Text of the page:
Mick Telkamp

Mick Telkamp

Rhubarb Bread.jpg
Grilled cheese made with rhubarb bread is an unexpectedly winning combination.

That Benjamin Franklin was a busy guy. He signed the Declaration of Independence, invented bifocals, published Poor Richard’s Almanac and, of course, there was that business with the kite.

And then there’s rhubarb.

On a 1772 trip to London, Franklin became interested in research being done with the odd stalky plant for medicinal purposes. When he sent a case of rhubarb root back to America for study, it did not occur to him he was introducing a new food to the colonies. It took several decades to catch on, but the tart red vegetable developed a following among bakers, who referred to rhubarb as “pie plant,” after its primary use.

The popularity of rhubarb pie continues to this day, but its use in culinary pursuits need not be limited to desserts. The zing that rhubarb brings to pies, crisps and compotes can also offer an excellent, though underused, kick in the pants to the savory as well as the sweet. Rhubarb bread offers the best of both worlds.

Lightly sweetened with brown sugar and chock full of the bright and tangy taste of the venerable vegetable, rhubarb bread is a palate-pleaser whether your taste leans to the savory or sweet. Rhubarb toast slathered with strawberry jam or a tangy take on french toast will get the day started right, but the savory side is even more fun. A turkey sammie on rhubarb bread punches up lunch with a flair usually reserved for a sweet-savory post-Thanksgiving sandwich. Let's hear it for Ben's delicious pie plant.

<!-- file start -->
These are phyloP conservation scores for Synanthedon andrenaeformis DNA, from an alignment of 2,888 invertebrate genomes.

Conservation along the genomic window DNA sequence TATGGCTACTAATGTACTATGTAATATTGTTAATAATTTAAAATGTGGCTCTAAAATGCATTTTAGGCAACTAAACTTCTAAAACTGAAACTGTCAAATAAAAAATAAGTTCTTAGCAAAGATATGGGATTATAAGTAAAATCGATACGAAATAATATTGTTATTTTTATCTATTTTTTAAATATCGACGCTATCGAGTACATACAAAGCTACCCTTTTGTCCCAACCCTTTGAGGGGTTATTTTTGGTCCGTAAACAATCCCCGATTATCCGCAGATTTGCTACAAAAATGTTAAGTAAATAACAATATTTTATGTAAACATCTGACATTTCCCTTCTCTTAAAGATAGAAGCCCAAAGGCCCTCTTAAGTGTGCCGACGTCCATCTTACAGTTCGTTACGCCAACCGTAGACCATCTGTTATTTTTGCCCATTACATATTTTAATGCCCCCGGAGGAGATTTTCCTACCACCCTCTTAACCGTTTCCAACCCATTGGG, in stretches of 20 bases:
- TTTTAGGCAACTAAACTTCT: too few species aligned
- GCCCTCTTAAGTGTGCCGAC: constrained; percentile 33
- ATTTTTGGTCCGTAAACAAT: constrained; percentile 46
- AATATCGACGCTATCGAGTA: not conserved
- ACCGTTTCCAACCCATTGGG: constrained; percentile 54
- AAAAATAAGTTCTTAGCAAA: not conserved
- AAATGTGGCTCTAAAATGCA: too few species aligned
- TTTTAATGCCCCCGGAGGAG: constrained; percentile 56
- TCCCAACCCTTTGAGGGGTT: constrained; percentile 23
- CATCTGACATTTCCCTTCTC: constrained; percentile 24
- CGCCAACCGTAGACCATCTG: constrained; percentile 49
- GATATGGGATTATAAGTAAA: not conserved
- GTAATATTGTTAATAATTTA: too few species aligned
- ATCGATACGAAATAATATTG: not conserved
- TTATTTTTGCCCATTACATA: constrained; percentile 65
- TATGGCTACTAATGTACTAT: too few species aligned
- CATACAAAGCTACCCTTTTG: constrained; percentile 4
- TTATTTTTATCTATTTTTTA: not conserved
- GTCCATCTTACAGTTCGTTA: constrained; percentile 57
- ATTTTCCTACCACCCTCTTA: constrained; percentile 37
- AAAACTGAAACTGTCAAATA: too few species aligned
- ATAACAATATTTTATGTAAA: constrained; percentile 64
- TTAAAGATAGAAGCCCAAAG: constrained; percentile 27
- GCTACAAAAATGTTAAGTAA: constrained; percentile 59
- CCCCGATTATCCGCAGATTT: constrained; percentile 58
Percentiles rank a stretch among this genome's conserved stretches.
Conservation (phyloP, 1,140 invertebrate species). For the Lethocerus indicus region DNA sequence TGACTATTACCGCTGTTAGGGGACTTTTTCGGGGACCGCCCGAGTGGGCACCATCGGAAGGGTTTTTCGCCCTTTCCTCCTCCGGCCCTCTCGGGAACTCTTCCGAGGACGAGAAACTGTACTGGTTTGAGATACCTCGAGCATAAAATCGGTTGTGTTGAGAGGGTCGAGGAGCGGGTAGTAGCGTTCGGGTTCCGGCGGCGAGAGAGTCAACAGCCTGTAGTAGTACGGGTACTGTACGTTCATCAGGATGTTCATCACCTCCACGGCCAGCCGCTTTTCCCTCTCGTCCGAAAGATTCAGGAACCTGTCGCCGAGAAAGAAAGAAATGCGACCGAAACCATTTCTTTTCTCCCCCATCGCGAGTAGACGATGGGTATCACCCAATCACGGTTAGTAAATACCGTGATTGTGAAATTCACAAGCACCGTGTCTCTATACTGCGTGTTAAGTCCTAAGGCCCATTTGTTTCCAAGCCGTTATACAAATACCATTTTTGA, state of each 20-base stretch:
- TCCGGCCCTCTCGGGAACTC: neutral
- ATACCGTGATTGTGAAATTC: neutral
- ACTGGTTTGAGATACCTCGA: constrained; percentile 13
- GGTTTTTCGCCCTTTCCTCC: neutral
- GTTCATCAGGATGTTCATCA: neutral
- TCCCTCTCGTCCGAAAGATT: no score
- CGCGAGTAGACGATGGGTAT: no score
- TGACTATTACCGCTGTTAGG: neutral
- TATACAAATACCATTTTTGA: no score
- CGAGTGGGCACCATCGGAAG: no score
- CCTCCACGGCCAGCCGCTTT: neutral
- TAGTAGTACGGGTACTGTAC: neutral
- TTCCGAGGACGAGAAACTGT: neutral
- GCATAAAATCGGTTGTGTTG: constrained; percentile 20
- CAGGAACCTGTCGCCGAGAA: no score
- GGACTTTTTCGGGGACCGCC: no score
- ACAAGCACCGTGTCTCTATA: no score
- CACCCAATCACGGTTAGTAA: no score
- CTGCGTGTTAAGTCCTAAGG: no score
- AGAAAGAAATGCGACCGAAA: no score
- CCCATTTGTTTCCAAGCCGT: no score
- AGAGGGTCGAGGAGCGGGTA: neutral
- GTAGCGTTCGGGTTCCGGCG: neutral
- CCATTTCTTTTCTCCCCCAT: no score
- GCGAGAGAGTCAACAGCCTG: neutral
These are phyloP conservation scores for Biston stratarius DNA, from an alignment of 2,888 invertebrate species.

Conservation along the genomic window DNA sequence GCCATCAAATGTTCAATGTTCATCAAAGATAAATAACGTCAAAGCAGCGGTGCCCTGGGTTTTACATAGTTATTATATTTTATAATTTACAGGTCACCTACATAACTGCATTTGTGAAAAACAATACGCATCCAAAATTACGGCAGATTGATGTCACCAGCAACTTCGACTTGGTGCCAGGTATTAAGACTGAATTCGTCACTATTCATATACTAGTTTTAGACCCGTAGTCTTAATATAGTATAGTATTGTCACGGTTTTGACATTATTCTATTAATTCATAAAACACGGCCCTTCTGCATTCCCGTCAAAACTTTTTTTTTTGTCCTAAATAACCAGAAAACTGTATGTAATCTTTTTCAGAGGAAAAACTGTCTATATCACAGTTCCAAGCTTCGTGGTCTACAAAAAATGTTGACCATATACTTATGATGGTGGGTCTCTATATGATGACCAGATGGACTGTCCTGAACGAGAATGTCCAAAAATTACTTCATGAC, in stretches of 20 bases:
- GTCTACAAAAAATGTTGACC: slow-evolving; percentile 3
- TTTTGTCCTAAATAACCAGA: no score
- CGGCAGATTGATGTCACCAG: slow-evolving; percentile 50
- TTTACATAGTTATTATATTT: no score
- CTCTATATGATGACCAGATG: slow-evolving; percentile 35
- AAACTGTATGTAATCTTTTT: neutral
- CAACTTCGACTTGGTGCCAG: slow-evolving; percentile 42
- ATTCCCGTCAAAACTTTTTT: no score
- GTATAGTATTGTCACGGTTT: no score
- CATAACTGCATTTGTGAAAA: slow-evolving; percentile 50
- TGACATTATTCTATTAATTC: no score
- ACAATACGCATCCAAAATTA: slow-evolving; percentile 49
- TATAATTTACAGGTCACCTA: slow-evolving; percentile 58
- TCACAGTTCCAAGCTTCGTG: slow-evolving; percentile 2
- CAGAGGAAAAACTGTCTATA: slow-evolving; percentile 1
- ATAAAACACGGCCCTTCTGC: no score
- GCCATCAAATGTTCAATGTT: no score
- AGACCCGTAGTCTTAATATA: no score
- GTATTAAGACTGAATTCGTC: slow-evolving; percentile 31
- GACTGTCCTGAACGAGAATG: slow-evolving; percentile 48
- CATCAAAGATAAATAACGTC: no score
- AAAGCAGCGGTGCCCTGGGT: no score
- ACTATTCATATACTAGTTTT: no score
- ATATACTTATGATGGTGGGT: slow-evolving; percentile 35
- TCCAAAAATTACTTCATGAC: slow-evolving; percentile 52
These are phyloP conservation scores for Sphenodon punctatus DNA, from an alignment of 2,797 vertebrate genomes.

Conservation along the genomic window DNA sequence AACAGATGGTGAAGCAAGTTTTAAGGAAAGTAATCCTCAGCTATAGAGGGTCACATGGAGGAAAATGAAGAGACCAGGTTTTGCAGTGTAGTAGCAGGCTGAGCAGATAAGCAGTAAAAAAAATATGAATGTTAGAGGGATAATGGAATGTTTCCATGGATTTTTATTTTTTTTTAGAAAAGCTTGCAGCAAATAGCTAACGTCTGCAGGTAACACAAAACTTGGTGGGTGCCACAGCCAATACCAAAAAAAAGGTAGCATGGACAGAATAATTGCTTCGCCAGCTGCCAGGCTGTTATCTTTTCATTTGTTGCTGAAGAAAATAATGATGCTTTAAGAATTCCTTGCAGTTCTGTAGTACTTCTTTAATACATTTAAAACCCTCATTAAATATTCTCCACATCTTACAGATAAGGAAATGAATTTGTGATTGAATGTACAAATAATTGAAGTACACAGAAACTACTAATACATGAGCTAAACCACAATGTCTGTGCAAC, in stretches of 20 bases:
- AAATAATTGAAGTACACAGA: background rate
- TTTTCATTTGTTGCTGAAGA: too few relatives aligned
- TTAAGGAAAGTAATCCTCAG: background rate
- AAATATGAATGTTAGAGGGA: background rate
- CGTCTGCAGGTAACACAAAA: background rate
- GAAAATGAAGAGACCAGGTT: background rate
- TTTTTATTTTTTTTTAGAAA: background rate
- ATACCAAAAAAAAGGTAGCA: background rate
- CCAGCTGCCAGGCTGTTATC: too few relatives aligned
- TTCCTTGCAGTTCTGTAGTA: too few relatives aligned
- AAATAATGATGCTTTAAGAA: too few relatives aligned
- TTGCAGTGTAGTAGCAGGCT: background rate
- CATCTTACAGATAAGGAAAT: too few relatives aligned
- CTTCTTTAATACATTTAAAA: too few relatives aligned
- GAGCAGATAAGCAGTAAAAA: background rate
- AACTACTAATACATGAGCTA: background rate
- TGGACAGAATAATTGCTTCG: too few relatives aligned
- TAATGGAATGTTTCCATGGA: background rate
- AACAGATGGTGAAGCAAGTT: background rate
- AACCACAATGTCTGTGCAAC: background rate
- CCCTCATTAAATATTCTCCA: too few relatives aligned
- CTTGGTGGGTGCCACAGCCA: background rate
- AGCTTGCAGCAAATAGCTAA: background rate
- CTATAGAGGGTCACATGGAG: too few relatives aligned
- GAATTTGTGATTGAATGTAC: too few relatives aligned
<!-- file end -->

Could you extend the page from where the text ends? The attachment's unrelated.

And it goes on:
I think it may need a new nickname.

Rhubarb Bread

  • 1 1/4 cups warm water
  • 2 1/2 teaspoons yeast
  • 4 1/2 cups flour
  • 1/3 cup dry milk
  • 3 tablespoons brown sugar
  • 3 tablespoons butter, room temperature
  • 1 cup well-chopped rhubarb
  • 2 teaspoons salt

Combine water and yeast in a mixing bowl and let rest 5 minutes to proof.

Add flour, dry milk, brown sugar, butter, rhubarb and salt to a bowl and mix using a dough hook until dough is smooth and elastic.

Transfer into a greased bowl, cover with a towel and let rise 60-90 minutes until nearly doubled in size.

Punch down, shape into a loaf and place in a greased 9” loaf pan.

Let rise another hour until a crown rises several inches over the rim of your pan.

Bake in a 350 degree oven  35-40  minutes, until browned.

Transfer to a wire rack to cool.

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